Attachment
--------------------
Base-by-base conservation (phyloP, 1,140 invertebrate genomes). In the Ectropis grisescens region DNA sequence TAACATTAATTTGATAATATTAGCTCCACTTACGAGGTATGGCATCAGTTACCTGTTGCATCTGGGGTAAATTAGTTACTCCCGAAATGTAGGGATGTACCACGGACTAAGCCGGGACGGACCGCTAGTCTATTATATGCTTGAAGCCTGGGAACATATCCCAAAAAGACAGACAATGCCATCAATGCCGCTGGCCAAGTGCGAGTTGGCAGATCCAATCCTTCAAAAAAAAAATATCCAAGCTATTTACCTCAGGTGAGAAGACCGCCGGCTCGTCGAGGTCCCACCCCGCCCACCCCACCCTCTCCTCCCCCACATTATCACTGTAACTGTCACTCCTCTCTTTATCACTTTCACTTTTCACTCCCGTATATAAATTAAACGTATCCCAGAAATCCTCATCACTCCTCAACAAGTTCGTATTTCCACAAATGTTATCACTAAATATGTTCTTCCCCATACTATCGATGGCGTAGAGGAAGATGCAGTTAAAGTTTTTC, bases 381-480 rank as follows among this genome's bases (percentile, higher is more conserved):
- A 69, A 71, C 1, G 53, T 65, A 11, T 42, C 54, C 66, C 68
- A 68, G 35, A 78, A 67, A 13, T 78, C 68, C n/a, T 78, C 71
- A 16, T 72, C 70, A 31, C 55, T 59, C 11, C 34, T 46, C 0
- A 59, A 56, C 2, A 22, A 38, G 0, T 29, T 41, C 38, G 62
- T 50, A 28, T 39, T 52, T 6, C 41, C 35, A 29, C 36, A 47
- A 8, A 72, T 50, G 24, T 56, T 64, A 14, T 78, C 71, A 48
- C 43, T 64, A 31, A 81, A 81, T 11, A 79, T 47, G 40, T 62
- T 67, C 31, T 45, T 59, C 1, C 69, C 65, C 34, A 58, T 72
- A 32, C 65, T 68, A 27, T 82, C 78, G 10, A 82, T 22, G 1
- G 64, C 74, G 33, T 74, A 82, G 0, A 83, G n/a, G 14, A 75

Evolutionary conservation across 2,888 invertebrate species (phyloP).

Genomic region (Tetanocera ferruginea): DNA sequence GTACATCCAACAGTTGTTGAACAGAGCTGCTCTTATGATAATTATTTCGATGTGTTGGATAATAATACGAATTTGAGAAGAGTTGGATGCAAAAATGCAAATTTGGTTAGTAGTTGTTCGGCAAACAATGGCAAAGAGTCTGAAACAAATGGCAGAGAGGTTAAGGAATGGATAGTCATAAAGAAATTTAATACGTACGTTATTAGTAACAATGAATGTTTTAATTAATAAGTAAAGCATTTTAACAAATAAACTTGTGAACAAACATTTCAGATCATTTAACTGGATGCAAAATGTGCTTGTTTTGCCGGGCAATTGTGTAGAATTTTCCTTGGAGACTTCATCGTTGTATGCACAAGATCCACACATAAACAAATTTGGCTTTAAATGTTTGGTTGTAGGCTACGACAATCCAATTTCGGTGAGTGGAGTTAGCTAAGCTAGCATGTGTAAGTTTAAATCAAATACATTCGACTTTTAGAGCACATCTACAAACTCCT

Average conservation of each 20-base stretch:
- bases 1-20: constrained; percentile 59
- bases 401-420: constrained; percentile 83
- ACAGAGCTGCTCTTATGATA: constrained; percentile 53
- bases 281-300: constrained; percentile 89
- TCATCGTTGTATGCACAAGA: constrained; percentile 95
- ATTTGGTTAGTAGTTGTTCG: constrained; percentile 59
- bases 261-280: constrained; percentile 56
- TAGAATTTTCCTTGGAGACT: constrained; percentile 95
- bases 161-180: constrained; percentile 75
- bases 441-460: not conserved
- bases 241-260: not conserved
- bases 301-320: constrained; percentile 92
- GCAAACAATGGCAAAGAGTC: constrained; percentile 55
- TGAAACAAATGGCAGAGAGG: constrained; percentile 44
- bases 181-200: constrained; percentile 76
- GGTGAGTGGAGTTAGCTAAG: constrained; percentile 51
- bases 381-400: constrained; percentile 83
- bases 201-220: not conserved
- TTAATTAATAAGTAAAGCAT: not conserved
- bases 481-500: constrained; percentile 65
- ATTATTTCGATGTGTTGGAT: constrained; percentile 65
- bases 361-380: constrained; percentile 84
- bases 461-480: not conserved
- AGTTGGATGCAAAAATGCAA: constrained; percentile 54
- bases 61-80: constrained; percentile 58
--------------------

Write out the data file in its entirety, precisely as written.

Base-by-base conservation (phyloP, 1,140 invertebrate genomes). In the Ectropis grisescens region DNA sequence TAACATTAATTTGATAATATTAGCTCCACTTACGAGGTATGGCATCAGTTACCTGTTGCATCTGGGGTAAATTAGTTACTCCCGAAATGTAGGGATGTACCACGGACTAAGCCGGGACGGACCGCTAGTCTATTATATGCTTGAAGCCTGGGAACATATCCCAAAAAGACAGACAATGCCATCAATGCCGCTGGCCAAGTGCGAGTTGGCAGATCCAATCCTTCAAAAAAAAAATATCCAAGCTATTTACCTCAGGTGAGAAGACCGCCGGCTCGTCGAGGTCCCACCCCGCCCACCCCACCCTCTCCTCCCCCACATTATCACTGTAACTGTCACTCCTCTCTTTATCACTTTCACTTTTCACTCCCGTATATAAATTAAACGTATCCCAGAAATCCTCATCACTCCTCAACAAGTTCGTATTTCCACAAATGTTATCACTAAATATGTTCTTCCCCATACTATCGATGGCGTAGAGGAAGATGCAGTTAAAGTTTTTC, bases 381-480 rank as follows among this genome's bases (percentile, higher is more conserved):
- A 69, A 71, C 1, G 53, T 65, A 11, T 42, C 54, C 66, C 68
- A 68, G 35, A 78, A 67, A 13, T 78, C 68, C n/a, T 78, C 71
- A 16, T 72, C 70, A 31, C 55, T 59, C 11, C 34, T 46, C 0
- A 59, A 56, C 2, A 22, A 38, G 0, T 29, T 41, C 38, G 62
- T 50, A 28, T 39, T 52, T 6, C 41, C 35, A 29, C 36, A 47
- A 8, A 72, T 50, G 24, T 56, T 64, A 14, T 78, C 71, A 48
- C 43, T 64, A 31, A 81, A 81, T 11, A 79, T 47, G 40, T 62
- T 67, C 31, T 45, T 59, C 1, C 69, C 65, C 34, A 58, T 72
- A 32, C 65, T 68, A 27, T 82, C 78, G 10, A 82, T 22, G 1
- G 64, C 74, G 33, T 74, A 82, G 0, A 83, G n/a, G 14, A 75

Evolutionary conservation across 2,888 invertebrate species (phyloP).

Genomic region (Tetanocera ferruginea): DNA sequence GTACATCCAACAGTTGTTGAACAGAGCTGCTCTTATGATAATTATTTCGATGTGTTGGATAATAATACGAATTTGAGAAGAGTTGGATGCAAAAATGCAAATTTGGTTAGTAGTTGTTCGGCAAACAATGGCAAAGAGTCTGAAACAAATGGCAGAGAGGTTAAGGAATGGATAGTCATAAAGAAATTTAATACGTACGTTATTAGTAACAATGAATGTTTTAATTAATAAGTAAAGCATTTTAACAAATAAACTTGTGAACAAACATTTCAGATCATTTAACTGGATGCAAAATGTGCTTGTTTTGCCGGGCAATTGTGTAGAATTTTCCTTGGAGACTTCATCGTTGTATGCACAAGATCCACACATAAACAAATTTGGCTTTAAATGTTTGGTTGTAGGCTACGACAATCCAATTTCGGTGAGTGGAGTTAGCTAAGCTAGCATGTGTAAGTTTAAATCAAATACATTCGACTTTTAGAGCACATCTACAAACTCCT

Average conservation of each 20-base stretch:
- bases 1-20: constrained; percentile 59
- bases 401-420: constrained; percentile 83
- ACAGAGCTGCTCTTATGATA: constrained; percentile 53
- bases 281-300: constrained; percentile 89
- TCATCGTTGTATGCACAAGA: constrained; percentile 95
- ATTTGGTTAGTAGTTGTTCG: constrained; percentile 59
- bases 261-280: constrained; percentile 56
- TAGAATTTTCCTTGGAGACT: constrained; percentile 95
- bases 161-180: constrained; percentile 75
- bases 441-460: not conserved
- bases 241-260: not conserved
- bases 301-320: constrained; percentile 92
- GCAAACAATGGCAAAGAGTC: constrained; percentile 55
- TGAAACAAATGGCAGAGAGG: constrained; percentile 44
- bases 181-200: constrained; percentile 76
- GGTGAGTGGAGTTAGCTAAG: constrained; percentile 51
- bases 381-400: constrained; percentile 83
- bases 201-220: not conserved
- TTAATTAATAAGTAAAGCAT: not conserved
- bases 481-500: constrained; percentile 65
- ATTATTTCGATGTGTTGGAT: constrained; percentile 65
- bases 361-380: constrained; percentile 84
- bases 461-480: not conserved
- AGTTGGATGCAAAAATGCAA: constrained; percentile 54
- bases 61-80: constrained; percentile 58